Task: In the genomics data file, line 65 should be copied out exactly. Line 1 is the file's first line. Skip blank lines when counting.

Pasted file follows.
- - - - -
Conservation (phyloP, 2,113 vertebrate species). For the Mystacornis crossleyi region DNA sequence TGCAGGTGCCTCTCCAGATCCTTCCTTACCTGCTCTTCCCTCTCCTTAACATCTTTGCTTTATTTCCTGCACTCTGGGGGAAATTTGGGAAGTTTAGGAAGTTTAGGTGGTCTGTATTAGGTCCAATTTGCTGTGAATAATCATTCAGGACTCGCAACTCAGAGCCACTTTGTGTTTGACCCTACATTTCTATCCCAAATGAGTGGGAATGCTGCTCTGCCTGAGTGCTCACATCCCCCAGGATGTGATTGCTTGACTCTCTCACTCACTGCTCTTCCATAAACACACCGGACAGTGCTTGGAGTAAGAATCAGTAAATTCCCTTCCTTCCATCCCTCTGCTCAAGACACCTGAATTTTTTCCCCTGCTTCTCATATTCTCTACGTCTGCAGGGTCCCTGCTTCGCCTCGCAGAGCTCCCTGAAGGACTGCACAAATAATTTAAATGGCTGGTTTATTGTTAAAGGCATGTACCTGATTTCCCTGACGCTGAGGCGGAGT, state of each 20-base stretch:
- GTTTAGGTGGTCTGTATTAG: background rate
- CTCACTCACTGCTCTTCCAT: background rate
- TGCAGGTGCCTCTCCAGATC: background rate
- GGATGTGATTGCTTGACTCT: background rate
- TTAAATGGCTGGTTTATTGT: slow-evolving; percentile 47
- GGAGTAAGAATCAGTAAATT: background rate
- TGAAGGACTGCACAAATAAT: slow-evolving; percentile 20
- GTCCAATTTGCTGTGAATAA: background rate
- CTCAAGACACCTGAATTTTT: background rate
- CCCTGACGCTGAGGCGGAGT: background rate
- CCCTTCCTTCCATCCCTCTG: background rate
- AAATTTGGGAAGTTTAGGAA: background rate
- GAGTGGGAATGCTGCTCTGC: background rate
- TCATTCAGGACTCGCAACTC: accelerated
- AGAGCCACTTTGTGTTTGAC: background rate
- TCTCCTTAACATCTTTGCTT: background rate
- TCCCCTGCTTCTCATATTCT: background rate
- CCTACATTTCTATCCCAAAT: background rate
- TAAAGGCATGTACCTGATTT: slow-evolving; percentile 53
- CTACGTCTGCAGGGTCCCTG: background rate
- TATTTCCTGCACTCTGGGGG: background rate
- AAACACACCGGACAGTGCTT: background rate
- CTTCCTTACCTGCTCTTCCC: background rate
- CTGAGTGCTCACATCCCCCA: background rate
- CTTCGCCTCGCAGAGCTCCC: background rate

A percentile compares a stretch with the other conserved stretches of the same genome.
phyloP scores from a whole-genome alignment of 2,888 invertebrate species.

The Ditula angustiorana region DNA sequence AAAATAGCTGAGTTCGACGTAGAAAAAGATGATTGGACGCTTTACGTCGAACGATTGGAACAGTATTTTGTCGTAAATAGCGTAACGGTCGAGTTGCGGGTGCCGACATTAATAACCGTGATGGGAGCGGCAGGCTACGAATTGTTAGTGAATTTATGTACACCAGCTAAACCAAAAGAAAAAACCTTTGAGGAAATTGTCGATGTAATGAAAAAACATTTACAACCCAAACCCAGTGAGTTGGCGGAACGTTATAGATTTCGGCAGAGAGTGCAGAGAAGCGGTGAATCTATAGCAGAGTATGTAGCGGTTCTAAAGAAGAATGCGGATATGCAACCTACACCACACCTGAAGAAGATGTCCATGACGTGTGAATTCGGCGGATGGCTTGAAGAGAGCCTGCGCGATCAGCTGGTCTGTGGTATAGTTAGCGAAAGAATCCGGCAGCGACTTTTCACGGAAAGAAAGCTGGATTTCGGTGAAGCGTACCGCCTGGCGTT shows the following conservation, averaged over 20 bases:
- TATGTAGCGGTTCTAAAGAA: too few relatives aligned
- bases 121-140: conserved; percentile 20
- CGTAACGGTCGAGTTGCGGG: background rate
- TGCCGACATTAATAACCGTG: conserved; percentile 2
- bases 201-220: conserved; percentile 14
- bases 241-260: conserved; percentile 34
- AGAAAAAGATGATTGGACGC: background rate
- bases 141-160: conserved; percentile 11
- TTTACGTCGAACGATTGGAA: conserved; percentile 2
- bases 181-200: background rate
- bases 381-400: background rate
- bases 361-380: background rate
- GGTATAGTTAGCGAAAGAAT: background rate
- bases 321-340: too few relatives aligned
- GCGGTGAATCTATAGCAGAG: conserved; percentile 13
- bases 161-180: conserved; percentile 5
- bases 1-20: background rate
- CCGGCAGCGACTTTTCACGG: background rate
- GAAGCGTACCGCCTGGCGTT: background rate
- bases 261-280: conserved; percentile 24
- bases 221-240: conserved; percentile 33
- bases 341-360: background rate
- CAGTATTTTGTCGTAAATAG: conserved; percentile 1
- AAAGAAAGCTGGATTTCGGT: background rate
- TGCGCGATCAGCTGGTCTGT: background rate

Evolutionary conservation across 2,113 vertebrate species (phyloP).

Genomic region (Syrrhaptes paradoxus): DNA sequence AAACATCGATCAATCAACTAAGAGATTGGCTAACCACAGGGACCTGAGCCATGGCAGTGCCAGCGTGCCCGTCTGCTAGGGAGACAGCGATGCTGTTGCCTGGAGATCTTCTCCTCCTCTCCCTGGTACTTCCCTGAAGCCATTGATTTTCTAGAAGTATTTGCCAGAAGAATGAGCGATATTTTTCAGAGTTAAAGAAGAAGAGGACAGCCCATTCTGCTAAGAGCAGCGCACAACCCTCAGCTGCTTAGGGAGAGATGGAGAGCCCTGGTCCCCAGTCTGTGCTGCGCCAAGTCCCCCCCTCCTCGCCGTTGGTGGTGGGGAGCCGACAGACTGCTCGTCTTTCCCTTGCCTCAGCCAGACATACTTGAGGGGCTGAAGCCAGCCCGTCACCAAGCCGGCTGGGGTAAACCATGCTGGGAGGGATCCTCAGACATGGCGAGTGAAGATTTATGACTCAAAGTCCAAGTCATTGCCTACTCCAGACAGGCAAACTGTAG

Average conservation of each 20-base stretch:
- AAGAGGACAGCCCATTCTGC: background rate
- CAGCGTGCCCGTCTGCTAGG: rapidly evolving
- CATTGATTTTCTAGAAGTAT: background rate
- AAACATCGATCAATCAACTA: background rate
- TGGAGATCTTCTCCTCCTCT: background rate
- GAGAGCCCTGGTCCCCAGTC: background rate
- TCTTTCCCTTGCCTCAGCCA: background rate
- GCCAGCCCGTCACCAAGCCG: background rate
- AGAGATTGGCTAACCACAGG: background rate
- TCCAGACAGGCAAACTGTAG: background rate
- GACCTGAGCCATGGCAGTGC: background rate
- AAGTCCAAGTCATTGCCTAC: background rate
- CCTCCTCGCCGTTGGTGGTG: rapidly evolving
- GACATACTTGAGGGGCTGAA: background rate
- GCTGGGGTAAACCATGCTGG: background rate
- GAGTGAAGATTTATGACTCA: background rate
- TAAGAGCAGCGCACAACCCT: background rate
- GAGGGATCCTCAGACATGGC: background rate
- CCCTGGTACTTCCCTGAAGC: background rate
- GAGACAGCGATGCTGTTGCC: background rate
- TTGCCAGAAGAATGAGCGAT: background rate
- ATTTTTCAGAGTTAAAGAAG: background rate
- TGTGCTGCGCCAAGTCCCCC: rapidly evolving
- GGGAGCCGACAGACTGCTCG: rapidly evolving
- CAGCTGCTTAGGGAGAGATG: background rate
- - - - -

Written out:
- GCCAGCCCGTCACCAAGCCG: background rate